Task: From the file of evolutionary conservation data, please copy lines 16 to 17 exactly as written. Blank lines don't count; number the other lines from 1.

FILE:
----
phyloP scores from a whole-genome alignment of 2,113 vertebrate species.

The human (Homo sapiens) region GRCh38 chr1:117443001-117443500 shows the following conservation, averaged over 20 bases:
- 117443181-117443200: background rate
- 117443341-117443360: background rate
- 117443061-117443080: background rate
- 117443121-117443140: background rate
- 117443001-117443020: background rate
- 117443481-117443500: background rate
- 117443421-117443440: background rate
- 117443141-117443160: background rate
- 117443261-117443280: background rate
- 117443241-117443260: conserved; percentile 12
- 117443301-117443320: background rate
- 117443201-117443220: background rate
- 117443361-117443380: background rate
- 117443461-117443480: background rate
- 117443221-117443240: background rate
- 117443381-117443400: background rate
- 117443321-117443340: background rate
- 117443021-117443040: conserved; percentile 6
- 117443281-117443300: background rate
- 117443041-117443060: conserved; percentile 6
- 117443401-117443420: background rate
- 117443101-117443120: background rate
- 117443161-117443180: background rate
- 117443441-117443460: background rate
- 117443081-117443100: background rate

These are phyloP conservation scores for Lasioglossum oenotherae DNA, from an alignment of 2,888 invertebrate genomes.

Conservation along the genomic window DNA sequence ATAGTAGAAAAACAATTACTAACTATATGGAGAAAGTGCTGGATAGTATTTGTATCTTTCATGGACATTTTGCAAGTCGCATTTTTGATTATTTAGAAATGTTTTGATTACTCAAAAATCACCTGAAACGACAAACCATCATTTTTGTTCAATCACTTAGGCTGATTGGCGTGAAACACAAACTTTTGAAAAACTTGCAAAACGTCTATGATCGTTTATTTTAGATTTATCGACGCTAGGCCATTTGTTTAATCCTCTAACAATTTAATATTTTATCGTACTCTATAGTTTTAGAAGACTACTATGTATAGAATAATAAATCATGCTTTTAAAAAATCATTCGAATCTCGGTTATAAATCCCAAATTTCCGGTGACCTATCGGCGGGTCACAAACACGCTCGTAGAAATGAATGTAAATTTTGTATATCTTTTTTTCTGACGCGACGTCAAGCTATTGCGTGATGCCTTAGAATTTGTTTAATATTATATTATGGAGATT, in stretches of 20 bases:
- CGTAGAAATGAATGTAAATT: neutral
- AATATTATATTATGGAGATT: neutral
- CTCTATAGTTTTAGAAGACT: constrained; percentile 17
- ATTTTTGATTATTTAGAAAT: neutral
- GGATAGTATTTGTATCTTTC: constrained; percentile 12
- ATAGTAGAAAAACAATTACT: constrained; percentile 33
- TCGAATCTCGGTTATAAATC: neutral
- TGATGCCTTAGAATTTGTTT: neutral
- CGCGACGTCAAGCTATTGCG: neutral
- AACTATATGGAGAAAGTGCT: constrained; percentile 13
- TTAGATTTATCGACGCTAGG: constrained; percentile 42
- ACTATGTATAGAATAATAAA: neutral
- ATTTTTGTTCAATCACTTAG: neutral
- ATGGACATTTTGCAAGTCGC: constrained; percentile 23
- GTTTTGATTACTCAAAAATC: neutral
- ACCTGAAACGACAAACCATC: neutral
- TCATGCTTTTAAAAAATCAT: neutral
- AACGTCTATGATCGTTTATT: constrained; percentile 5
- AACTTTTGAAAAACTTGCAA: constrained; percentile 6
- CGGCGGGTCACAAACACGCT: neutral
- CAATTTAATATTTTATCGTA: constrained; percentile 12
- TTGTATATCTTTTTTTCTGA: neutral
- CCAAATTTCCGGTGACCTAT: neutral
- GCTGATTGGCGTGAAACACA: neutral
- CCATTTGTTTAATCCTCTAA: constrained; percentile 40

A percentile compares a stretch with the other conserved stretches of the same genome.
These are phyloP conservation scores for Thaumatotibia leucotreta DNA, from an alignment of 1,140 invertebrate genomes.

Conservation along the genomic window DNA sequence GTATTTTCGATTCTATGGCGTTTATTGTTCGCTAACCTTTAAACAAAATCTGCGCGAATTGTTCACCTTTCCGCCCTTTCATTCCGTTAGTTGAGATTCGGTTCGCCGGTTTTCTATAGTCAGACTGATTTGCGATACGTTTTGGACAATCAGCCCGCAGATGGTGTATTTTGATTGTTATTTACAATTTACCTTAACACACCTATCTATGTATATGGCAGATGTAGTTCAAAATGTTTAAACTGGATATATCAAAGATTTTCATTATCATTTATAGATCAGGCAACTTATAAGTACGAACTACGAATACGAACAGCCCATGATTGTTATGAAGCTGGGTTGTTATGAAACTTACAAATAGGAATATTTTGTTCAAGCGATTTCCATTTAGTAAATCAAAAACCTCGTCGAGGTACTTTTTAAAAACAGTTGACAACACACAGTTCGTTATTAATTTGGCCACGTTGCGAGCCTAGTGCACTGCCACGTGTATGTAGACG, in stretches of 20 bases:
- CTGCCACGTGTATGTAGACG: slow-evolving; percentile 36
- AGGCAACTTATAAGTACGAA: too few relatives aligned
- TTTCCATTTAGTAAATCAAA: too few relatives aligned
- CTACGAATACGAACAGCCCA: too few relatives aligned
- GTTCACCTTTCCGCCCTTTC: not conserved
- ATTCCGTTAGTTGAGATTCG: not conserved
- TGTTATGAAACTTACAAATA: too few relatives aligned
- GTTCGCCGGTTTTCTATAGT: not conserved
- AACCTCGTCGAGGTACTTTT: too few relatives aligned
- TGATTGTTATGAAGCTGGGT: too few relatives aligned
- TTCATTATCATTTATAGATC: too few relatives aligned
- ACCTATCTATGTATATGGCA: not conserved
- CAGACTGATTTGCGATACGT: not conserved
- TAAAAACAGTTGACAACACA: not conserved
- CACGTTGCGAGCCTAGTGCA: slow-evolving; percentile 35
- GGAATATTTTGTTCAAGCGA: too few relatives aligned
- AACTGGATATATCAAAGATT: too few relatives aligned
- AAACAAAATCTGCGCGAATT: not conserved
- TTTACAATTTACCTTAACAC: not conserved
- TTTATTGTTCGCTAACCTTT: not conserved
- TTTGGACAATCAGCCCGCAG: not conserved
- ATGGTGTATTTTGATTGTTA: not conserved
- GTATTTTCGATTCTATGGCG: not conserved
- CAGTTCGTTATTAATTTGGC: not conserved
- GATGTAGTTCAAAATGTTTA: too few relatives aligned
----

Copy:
- 117443461-117443480: background rate
- 117443221-117443240: background rate